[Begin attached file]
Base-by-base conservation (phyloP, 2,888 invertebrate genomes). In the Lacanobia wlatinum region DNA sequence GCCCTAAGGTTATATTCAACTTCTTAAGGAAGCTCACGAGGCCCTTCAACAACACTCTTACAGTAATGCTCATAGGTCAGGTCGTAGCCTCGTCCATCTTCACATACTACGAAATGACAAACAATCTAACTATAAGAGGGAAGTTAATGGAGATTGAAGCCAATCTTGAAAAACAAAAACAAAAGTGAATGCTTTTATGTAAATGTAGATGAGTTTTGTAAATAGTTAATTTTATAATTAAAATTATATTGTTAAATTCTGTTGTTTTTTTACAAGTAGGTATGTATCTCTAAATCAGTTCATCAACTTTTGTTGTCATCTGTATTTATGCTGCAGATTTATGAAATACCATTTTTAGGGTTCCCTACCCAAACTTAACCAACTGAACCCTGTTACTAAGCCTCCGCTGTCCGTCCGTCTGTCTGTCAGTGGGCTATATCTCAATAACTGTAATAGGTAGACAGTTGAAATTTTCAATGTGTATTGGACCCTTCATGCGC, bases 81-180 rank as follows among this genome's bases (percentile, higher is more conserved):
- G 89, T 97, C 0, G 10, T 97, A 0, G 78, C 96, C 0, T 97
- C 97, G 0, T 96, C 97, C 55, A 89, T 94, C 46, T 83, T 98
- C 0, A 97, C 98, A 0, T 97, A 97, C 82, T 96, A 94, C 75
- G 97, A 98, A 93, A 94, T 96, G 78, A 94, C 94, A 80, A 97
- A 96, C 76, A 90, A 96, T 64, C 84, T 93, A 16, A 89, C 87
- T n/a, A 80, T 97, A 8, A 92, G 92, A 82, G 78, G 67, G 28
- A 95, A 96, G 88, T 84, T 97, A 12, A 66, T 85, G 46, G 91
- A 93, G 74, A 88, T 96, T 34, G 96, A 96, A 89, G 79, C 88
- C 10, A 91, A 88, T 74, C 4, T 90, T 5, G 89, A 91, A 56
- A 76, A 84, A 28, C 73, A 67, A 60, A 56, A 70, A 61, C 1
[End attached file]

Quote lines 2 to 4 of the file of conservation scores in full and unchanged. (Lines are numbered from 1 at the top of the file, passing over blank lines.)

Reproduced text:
- G 89, T 97, C 0, G 10, T 97, A 0, G 78, C 96, C 0, T 97
- C 97, G 0, T 96, C 97, C 55, A 89, T 94, C 46, T 83, T 98
- C 0, A 97, C 98, A 0, T 97, A 97, C 82, T 96, A 94, C 75